Nancy didn't think Gisel had said that needed apologising for, but since Natalie was still looking a little vexed, she asked hastily "What did you mean, the Chalet School would understand it if we mixed up our trains? I've never heard of a school where the nati- the grown-ups, I mean, wouldn't get upset about it."

"I did't say they wouldn't get upset, but they're always so fair about people making mistakes - besides, someone at school is always getting in to some kind of adventure. It's always been like that, right from the start- Natalie, tell them about Mutti's first term. You're much better at it than I am."

"Oh yes, do!" Gretchen spoke for the first time. "Our mother was one of the first girls at the school," she explained proudly to Nancy and Peggy. So Natalie told them about the school's beginnings in Austria, and how on the very first school trip their mother had been stuck in a shepherd's hut on a mountain during a storm. Then, with her sisters' encouragement, she told them about two girls who had run away up a different mountain, and about the next term, when the school had been flooded out completely. By the time they arrived in York, Nancy was starting to think that perhaps her new school wouldn't be such a bad place after all - at least, it wouldn't be if they managed to fit in a decent stranding up a mountain or two. And Gisel looked like being friendly with Peggy, so that was alright. Hopefully she'd find her own classmates just as nice.As the train pulled into the station, Natalie glanced at her watch and gave a startled cry. "We're running late!" she said. "Quickly - we can still make it if we hurry! Oh, but I don't even know which platform is the one that we want!"

"But we do," Peggy said reassuringly. "We've been here before. We'll have to run though."

"Right," Nancy agreed, taking charge. "All hands on deck. Peggy, is that your blazer- oh, yours, Gisel? I suppose you better not leave it behind. Gretchen, we're going to be moving fast, so cry out if you can't keep up so we don't leave you behind. All present and accounted for?"

"Aye aye, sir," Peggy replied automatically, much to the other girls' astonishment - but by the time the doors opened they were all ready to go, and Nancy led them out onto a station that was crowded with other children, none of which were wearing the right uniform. Nancy pushed her way through a group of boys discussing their rugger team, and - after making sure she was still being followed by the others - headed due North. Everyone else seemed to be going in the opposite direction to them, which only made things more difficult, and twice they had to stop to rescue Gretchen from being left behind. By the time they reached their platform the train's whistle was sounding to say it was about to leave, and the five girls made a mad dash to the nearest carriage.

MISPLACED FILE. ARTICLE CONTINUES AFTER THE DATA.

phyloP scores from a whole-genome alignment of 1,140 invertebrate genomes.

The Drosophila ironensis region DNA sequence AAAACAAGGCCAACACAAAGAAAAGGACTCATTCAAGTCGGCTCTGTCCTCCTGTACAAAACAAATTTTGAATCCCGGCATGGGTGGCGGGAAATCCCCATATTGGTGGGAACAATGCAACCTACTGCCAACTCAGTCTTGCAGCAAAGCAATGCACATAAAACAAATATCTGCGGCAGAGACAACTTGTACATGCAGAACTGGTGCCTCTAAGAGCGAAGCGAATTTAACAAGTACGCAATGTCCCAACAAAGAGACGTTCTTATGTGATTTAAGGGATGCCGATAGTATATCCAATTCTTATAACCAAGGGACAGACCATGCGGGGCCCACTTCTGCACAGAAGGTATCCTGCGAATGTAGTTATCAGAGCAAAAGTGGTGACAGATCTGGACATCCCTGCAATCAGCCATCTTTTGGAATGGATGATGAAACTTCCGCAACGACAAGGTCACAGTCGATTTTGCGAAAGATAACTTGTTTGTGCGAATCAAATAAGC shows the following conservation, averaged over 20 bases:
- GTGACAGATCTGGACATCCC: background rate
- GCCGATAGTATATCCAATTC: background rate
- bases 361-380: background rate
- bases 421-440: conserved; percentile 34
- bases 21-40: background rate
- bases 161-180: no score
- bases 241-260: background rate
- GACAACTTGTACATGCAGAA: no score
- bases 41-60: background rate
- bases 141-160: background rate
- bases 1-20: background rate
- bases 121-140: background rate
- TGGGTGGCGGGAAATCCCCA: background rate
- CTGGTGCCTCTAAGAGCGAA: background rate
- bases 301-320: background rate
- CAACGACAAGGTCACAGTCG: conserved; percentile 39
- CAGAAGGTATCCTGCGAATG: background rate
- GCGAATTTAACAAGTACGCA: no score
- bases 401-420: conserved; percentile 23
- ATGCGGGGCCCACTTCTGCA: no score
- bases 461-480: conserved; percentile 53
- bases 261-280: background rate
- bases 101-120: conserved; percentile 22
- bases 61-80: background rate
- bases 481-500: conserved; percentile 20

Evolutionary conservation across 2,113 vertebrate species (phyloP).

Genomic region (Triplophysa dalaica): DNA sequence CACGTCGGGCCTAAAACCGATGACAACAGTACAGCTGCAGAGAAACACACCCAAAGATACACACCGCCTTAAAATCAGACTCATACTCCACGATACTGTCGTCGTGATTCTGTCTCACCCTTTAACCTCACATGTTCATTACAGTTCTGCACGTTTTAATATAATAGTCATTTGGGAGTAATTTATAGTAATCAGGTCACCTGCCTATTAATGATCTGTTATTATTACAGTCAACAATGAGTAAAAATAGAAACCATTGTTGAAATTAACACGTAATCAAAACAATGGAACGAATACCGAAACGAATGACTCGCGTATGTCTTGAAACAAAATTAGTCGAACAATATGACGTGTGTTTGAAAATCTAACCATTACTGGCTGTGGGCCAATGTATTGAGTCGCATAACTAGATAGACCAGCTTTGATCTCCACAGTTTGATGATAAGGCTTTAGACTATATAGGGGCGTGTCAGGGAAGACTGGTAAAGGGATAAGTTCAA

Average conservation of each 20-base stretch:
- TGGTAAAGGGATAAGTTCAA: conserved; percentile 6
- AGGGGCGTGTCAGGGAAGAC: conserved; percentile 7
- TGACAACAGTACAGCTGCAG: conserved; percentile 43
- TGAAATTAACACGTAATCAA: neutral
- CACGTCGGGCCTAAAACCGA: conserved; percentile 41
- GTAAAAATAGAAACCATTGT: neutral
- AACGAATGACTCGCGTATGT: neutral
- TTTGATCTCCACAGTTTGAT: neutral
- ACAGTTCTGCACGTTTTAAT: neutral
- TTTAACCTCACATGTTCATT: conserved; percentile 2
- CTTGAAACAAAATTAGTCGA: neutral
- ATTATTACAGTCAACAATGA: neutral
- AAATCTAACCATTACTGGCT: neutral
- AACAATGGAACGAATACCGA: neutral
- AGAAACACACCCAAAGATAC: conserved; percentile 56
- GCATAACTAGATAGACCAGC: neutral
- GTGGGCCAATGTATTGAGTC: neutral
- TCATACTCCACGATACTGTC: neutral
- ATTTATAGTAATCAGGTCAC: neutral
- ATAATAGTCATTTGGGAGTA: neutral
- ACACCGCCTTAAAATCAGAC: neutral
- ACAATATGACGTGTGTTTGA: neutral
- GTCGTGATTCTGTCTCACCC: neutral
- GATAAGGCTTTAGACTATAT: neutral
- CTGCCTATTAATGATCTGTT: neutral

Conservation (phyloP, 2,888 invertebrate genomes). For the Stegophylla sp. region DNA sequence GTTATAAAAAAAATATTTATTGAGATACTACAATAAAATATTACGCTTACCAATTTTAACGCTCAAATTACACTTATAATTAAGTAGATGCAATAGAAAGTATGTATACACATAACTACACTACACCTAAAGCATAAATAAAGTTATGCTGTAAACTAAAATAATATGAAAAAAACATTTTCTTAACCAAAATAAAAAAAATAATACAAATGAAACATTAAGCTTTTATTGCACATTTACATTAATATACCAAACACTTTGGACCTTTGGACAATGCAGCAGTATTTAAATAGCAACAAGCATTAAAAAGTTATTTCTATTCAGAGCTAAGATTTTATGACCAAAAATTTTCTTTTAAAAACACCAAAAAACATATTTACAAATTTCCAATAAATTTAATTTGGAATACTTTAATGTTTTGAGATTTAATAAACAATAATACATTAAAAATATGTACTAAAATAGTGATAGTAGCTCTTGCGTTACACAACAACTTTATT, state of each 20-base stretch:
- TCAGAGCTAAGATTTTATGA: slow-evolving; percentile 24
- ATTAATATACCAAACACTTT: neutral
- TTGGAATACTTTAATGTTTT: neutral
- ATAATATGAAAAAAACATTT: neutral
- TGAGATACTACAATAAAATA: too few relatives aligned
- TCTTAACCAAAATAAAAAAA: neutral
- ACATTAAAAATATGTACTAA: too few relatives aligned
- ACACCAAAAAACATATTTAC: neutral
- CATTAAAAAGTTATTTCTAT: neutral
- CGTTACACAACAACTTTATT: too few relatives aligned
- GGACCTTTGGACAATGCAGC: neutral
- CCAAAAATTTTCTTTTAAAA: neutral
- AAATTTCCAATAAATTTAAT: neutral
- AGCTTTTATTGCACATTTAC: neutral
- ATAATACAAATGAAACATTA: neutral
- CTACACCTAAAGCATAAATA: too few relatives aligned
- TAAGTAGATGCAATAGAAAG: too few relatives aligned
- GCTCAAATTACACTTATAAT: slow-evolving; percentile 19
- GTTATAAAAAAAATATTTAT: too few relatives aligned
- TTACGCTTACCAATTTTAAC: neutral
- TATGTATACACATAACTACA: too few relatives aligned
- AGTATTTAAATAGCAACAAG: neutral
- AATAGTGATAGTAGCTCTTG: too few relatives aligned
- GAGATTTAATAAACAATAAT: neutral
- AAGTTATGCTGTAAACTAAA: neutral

Luckily, they'd been spotted, and as Nancy gave Gretchen a helpful boost up to the door someone grabbed the younger girl from the other side and pulled her in. Gisel and Peggy were next, and then Natalie. Nancy waited until last before she threw her case and umbrella in, and several hands tugged her in, too, just as the train shuddered in to motion. Nancy found herself surrounded by girls wearing brown and flame, most of whom were either looking curiously at Nancy herself or exclaiming excitedly at her narrow escape.

Natalie, who was quite out of breath, huffed to Nancy that she had better go find the prefect in charge and let her know that they had arrived. "But I'll be back to make see you as soon as I can," she added. Gisel was busy finding Peggy a seat and for a moment, Nancy felt quite out of place. Then the tall, boyish girl who had helped pull them on to the train moved over to make room for Nancy, and gave her a wary smile. "You must be Ruth," she said. "Mrs Turner asked me to keep an eye out for you."Nancy stared. It was safe to assume that this was the rector's daughter - but she didn't look much like a rector's daughter. Rectors' daughters, in Nancy's opinion, ought to have fussy dresses and curly golden hair - how else were you meant to know who they were? She opened her mouth to correct the girl about her name, but the girl was still talking. "I'm Tom - Tom Gay. You know, for a moment there I didn't think you were going to make it."

"Yes, we were jolly lucky you spotted us," Nancy said easily. "I say, Tom, couldn't you call-"

"Tom!" Nancy was interrupted by a small, delicate-looking girl who gave her a cursory smile and continued, "Did you hear the twins aren't coming back? They've gone off to Canada to be with their sister."

Tom gave a low whistle. "Not really? But I thought they were staying until they'd finished school - and that there wasn't anyone to take them?"